Cincinnati has witnessed some of the most outrageous examples of eminent domain abuse seen anywhere in the nation. It took an Ohio Supreme Court decision to finally stop this abuse in the Cincinnati suburb of Norwood, but unfortunately, that’s not the only example in the area. Cincinnati developers sought to take the homes and businesses of Clifton Heights area residents who refused to give in to the City’s repeated threats to take over private property in order to benefit big business.
The redevelopment project known as “The Uptown Consortium,” led by a network of CEOs and chummy board members of the University of Cincinnati, Cincinnati Medical Center, Cincinnati Children’s Medical Center, and the Cincinnati Zoo, bulldozed parts of this quaint college neighborhood and seeks to replace it with retail shops, upscale condos, a hotel, various entertainment venues and a parking garage.
Clifton Heights is a bustling middle-class community with many college students, young families, and faculty. Residents enjoy family-owned bookstores and coffee shops, churches and parks, as well as a busy community center and several small theaters.
To accomplish their goals, the Uptown Consortium inaccurately claimed that the entire area was “blighted,” citing population decline and supposedly unhealthy neighborhoods.
Bill Wood, owner of the restaurant “In The Wood,” was shocked to discover his property was being called “blighted.” Wood’s family restaurant had all-American fare, such as burgers and fries, where a family could eat for under $10 a person. And just next door another American favorite was being served at “Acropolis Chili,” owned by Joe Kennedy.
“I wasn’t a blight for 17 years while I was paying my taxes,” Kennedy said. “The blight is what the city’s creating up here.”
Both Wood and Kennedy refused to give up their generations–owned family businesses as the City filed eminent domain lawsuits to force them to move off properties that were rightfully theirs.
The Clifton Heights Community Urban Redevelopment Corporation headed the Uptown Consortium Project. The Corporation wreaked havoc upon Clifton Heights, while at the same time using public subsidies and tax credits. Reports show that it used a $33 million UC credit line, as well as a $52 million allocation of tax credits in order to fund the project.
What the Corporation did not anticipate, however, was that Wood, Kennedy and another company that owned two fast food restaurants on the same street, would refuse to sell out their businesses only to make way for other businesses—and someone else’s private profit.
The Corporation only offered the business owners a relocation fee if they left. But according to Kennedy, the $20,000 offer was hardly substantial to justify starting anew the business he already owned in the first place and had worked hard to create nearly 20 years ago.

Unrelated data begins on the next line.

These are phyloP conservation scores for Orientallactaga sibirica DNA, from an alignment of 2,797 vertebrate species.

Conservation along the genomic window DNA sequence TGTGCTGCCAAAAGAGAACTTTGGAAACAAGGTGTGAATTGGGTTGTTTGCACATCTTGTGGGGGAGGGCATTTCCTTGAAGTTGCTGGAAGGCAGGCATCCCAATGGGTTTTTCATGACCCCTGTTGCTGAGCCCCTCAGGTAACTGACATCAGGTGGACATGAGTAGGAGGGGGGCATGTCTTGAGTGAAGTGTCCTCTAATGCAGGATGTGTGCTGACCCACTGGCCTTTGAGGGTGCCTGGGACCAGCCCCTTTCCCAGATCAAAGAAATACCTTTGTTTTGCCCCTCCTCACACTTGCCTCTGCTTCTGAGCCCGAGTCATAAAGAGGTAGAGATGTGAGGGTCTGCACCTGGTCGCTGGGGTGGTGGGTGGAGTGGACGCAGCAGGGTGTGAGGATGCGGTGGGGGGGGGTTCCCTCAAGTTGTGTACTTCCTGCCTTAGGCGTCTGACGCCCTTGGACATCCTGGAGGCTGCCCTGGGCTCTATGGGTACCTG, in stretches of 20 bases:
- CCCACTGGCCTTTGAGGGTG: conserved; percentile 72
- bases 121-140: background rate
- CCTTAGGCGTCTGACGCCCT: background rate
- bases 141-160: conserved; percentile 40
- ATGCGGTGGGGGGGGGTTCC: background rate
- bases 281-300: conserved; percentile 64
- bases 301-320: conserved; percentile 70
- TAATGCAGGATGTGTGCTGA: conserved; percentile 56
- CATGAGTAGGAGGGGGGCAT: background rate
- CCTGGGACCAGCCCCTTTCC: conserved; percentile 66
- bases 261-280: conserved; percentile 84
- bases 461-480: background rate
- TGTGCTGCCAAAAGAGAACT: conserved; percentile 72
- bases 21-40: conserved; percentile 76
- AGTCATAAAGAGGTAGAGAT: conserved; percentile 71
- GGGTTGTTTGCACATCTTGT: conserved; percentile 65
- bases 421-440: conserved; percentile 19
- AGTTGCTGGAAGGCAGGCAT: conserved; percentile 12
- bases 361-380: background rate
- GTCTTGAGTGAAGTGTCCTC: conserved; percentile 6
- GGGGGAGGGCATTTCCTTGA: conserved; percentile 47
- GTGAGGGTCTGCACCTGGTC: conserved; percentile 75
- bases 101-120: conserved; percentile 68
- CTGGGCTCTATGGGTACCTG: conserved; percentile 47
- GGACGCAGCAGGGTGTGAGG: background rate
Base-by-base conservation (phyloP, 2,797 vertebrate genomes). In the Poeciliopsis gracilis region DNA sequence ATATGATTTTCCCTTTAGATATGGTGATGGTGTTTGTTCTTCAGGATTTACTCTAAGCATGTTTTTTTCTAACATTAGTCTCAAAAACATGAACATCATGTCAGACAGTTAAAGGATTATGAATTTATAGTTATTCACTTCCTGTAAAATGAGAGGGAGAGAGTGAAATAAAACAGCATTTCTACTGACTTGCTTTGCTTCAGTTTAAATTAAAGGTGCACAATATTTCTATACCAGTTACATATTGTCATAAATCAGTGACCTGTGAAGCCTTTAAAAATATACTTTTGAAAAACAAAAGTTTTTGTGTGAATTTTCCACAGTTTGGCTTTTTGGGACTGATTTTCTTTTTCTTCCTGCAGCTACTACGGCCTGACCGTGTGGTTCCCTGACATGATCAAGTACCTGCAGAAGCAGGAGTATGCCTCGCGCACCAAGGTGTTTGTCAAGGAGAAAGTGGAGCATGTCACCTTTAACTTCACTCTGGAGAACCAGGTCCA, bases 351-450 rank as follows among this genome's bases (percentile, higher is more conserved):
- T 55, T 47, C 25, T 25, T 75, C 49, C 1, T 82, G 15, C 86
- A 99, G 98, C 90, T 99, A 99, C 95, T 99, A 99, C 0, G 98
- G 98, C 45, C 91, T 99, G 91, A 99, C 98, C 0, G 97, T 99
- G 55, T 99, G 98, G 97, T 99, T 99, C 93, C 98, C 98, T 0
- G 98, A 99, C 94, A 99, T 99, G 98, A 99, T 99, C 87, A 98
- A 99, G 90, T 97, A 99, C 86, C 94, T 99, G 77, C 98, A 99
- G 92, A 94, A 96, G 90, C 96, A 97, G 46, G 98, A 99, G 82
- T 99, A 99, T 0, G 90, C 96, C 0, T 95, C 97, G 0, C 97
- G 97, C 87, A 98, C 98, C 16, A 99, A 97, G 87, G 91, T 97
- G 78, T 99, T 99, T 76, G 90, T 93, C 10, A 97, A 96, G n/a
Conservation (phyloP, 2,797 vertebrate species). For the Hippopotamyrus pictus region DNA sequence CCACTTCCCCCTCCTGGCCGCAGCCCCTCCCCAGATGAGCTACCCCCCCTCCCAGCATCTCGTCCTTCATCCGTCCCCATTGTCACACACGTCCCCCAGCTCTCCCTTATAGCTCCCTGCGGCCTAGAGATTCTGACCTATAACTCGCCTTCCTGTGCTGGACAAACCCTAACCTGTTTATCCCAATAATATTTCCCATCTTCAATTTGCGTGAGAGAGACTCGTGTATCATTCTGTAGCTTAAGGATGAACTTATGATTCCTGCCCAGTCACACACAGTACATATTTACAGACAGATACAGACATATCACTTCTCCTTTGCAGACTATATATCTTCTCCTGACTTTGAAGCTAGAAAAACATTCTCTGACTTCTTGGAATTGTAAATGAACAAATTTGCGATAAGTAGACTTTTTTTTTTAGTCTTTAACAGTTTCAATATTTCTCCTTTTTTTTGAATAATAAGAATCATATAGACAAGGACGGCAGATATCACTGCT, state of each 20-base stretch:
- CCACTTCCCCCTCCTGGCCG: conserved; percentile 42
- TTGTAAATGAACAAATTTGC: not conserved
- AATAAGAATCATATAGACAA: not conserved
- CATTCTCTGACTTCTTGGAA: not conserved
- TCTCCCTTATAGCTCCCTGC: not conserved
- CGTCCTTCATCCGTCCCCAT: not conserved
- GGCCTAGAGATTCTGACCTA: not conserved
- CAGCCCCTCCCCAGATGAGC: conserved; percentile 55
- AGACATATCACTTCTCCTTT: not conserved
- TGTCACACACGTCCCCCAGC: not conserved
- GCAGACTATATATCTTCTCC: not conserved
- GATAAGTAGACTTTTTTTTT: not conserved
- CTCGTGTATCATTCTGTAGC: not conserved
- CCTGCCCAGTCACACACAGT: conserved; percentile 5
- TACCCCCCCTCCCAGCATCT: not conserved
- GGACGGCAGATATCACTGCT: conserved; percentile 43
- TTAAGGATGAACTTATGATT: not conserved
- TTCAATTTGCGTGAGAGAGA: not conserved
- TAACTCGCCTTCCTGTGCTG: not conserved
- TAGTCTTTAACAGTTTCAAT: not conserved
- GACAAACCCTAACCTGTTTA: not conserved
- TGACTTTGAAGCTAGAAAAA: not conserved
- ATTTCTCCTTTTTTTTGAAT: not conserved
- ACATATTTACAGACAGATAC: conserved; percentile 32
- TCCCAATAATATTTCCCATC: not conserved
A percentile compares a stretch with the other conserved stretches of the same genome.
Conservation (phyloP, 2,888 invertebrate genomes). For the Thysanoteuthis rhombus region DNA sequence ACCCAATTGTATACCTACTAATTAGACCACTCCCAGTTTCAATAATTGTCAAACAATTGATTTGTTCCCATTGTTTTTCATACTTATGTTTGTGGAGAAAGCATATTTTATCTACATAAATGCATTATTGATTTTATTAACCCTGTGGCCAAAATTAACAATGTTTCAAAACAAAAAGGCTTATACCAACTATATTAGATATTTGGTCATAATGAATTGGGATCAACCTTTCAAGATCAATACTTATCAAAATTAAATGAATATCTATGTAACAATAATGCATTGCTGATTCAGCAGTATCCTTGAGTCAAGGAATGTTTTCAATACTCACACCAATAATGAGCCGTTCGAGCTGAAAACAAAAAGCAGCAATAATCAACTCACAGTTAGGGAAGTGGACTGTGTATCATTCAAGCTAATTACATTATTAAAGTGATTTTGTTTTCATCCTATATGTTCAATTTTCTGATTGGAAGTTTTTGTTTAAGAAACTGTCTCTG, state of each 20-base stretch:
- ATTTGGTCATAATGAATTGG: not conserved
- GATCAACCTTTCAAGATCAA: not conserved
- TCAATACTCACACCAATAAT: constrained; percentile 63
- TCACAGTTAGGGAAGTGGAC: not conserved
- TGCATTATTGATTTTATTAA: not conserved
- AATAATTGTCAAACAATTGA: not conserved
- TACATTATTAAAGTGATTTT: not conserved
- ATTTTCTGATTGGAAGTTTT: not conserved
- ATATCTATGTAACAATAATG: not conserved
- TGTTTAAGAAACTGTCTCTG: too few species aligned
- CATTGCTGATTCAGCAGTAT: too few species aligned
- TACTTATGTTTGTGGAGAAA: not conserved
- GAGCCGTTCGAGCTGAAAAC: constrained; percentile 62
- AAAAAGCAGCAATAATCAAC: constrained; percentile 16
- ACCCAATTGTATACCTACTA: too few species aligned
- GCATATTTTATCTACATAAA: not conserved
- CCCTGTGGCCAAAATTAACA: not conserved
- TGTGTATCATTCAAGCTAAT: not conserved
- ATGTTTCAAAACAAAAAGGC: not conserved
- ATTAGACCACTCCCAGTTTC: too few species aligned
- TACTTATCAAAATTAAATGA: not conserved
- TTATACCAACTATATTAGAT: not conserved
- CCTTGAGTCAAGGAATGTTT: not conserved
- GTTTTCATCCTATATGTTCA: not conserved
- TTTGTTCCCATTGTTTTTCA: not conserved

The business owners refused to cave in and continued to serve college students and families hamburgers, hot dogs and chili. The Corporation became anxious and decided to use the tool of desperation: eminent domain. The City declared the area as “blighted,” citing a “population decline” and the area’s low-income status.
What’s worse, the CEOs of the Corporation, the University of Cincinnati (partial financier of the project) and various city officials were all real estate speculators who stood to benefit personally from the possible development of the area, according to Kennedy and his attorney.
Wood and Kennedy, in true American fashion, refused to sit back and let their true Constitutional rights be destroyed. They brought suit against the City along with their attorney, who noted that the Corporation was, “removing one business for the benefit of another business. My clients are very successful where they are. They invested in the neighborhood and only want to be left alone.” 
The lawsuit helped to expose the projects’ roundabout financing strategy and personal agendas. The $100 million project was stopped dead in its tracks when the Cincinnati Children’s Hospital Medical Center would not agree to the terms of the loan to the developers, thus compelling the city to freeze the rest of the funds.
Like many cases before, this example shows that the abuse of government power in eminent domain cases only leads to threatening hardworking citizens and their lawful right to own properties. If left up to genuine negotiation rather than government force, most of these situations would have a way of working themselves out with a little creativity and business savvy.
The halting of the Uptown Consortium Project is nothing new to the world of eminent domain battles. This is just one in a long list of failures in which the speculative developer went running to the government rather than leaving decisions to the people and to the private sector.
 Clifton Heights Community Homepage: www.cincinnatihome.org/neighborhood/cuf.
 Dan Monk, “Another eminent domain fight gets ugly,” Cincinnati Business Courier, May 21, 2004.
 Dan Monk, “Huge UC project might be dead,” Cincinnati Business Courier, July 7, 2006.
 Monk, “Another eminent domain fight gets ugly.” Cincinnati Business Courier, May 21, 2004.